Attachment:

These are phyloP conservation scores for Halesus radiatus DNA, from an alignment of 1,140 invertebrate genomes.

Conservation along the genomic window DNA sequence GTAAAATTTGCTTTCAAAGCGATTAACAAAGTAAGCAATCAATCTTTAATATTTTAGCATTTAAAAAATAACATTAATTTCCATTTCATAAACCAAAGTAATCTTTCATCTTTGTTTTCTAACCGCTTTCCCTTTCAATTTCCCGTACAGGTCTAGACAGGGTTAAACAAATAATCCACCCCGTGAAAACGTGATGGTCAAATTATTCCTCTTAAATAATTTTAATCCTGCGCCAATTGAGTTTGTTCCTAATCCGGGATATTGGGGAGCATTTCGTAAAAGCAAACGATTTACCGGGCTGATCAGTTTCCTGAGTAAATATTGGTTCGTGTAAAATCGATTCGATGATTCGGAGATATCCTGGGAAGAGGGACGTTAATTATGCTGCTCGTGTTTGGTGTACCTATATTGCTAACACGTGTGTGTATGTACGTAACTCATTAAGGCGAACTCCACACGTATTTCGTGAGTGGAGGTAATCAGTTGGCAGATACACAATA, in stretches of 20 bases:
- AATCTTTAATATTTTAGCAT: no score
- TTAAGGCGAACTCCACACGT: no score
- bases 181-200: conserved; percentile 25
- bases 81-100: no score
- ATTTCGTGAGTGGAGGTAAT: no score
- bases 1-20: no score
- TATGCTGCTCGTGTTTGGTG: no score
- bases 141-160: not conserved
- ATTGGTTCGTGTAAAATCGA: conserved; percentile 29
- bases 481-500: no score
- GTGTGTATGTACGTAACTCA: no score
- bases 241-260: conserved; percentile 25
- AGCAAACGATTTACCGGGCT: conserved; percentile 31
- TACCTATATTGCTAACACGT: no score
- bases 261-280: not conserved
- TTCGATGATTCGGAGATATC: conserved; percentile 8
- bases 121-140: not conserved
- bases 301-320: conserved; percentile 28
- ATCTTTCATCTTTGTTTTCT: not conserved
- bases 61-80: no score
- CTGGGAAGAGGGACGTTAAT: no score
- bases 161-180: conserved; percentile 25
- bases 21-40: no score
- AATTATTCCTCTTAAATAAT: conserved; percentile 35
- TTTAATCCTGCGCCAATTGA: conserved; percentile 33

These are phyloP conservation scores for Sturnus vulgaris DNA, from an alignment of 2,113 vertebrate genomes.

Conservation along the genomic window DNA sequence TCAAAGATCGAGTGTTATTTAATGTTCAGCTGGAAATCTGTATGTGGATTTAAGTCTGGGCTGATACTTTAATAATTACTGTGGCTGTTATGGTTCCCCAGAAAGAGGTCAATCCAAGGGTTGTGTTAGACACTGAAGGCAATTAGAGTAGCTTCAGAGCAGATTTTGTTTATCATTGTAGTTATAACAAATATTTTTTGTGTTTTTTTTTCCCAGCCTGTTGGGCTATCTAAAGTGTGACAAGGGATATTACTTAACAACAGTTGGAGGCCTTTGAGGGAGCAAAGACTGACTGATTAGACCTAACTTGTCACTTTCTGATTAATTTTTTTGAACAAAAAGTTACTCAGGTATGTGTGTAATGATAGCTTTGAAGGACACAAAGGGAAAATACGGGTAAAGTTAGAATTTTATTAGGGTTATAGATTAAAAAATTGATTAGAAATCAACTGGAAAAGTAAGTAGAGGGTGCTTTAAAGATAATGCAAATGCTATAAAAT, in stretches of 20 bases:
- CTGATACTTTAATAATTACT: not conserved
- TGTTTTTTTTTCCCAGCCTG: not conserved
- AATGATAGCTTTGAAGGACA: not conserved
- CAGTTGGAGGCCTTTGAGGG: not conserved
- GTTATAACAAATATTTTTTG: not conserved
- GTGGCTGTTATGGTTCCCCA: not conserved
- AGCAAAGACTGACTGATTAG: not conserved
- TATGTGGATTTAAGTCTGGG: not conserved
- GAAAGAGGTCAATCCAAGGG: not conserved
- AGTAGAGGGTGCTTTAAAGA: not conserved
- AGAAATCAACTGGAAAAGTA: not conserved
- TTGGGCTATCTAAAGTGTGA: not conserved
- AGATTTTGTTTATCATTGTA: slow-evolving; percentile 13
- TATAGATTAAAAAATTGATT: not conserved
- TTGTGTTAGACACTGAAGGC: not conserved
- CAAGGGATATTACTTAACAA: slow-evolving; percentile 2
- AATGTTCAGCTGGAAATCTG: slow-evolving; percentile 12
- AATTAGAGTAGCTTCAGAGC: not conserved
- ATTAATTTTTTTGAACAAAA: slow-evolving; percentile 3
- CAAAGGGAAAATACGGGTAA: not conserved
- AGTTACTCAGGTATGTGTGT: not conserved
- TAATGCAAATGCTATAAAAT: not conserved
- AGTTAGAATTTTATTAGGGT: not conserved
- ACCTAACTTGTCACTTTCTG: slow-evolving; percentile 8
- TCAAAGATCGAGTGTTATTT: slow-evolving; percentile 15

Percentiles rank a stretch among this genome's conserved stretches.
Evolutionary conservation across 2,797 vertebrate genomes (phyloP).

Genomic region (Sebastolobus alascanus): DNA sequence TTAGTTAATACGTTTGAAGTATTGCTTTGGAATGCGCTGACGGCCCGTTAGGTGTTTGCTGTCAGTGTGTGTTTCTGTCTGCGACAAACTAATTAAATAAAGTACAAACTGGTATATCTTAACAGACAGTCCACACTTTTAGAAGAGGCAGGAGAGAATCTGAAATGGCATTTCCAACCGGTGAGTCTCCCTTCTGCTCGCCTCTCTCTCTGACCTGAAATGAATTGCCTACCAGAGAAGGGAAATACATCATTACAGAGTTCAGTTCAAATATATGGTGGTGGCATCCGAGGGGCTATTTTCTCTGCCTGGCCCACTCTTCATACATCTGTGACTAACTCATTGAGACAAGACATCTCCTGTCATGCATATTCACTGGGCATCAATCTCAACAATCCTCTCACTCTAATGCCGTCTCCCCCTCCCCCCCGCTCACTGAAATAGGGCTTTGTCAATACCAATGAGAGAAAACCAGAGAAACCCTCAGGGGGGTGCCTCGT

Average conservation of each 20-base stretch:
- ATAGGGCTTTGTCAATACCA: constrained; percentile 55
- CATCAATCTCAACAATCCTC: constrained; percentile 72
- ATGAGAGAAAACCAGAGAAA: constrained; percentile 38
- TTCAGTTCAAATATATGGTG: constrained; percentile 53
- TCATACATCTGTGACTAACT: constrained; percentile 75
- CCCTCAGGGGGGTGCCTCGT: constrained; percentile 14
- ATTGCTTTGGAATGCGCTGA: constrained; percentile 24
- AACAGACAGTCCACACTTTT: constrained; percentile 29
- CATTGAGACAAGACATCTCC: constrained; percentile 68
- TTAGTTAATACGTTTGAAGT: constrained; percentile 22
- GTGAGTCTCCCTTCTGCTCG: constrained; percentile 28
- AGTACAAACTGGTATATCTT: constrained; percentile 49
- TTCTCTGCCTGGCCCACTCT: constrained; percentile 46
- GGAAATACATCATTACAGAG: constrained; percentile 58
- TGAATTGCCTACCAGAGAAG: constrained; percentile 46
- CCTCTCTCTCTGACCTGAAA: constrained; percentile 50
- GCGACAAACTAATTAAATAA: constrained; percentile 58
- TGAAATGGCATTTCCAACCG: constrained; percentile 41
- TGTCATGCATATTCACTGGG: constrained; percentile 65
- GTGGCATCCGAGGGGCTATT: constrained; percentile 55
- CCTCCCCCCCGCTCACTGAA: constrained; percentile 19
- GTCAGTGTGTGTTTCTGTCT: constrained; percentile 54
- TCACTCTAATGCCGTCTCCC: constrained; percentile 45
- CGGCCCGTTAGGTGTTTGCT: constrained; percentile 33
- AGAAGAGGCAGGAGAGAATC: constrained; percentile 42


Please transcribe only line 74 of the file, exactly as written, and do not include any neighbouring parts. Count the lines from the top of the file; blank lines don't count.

- CCTCTCTCTCTGACCTGAAA: constrained; percentile 50